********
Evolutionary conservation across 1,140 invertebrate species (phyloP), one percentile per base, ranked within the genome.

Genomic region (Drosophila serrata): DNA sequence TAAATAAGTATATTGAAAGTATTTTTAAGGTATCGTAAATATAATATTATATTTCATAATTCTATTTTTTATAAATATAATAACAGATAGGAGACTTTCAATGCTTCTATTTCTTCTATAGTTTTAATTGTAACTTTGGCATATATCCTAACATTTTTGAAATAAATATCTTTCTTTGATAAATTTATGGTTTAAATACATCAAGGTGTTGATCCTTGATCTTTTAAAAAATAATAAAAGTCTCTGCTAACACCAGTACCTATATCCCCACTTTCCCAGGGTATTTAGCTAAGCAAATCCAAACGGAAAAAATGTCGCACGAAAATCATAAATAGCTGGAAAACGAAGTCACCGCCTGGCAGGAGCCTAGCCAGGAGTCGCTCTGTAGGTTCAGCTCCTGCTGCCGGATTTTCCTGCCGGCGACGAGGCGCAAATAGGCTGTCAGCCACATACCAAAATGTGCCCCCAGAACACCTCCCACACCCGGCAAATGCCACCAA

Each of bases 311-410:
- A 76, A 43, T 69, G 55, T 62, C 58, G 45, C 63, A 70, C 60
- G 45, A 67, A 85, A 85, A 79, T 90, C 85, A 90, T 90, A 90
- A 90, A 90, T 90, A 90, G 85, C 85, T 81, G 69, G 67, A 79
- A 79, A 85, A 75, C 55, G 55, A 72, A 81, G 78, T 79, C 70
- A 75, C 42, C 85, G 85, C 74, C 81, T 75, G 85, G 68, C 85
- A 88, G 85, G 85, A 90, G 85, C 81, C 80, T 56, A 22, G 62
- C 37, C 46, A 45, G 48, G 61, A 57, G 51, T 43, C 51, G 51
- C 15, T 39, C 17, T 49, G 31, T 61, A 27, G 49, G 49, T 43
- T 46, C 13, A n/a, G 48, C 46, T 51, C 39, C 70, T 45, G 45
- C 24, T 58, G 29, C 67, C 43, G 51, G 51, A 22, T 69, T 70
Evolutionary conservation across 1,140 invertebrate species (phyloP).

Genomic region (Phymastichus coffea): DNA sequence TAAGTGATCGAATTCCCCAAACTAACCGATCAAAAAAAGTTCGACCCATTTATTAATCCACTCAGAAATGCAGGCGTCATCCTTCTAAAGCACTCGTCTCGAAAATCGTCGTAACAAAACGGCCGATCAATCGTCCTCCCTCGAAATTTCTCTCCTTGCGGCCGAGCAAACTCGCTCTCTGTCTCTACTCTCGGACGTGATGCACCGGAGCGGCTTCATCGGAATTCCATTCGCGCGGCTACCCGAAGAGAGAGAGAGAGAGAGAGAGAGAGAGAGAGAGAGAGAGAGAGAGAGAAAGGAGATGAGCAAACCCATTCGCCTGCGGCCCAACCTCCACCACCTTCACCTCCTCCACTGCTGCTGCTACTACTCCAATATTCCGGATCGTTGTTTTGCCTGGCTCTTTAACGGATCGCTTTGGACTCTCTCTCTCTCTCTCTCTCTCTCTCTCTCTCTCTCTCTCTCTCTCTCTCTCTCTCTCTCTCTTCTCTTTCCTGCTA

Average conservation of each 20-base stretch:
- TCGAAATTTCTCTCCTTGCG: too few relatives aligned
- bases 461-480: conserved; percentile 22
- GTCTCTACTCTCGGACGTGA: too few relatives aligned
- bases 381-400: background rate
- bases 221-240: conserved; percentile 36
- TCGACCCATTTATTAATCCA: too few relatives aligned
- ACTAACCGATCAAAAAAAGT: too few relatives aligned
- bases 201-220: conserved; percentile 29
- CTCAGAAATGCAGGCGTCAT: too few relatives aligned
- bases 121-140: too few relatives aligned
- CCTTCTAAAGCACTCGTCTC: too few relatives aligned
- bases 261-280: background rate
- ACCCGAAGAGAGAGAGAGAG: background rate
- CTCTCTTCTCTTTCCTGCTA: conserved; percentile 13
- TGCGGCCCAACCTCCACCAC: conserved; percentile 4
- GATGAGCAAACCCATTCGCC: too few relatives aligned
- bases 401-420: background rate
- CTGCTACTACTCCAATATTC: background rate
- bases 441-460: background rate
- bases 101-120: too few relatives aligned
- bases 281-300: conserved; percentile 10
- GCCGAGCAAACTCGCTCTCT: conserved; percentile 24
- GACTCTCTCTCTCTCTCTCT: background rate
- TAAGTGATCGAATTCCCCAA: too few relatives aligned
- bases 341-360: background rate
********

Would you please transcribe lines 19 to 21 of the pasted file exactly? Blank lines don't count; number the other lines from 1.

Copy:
- GTCTCTACTCTCGGACGTGA: too few relatives aligned
- bases 381-400: background rate
- bases 221-240: conserved; percentile 36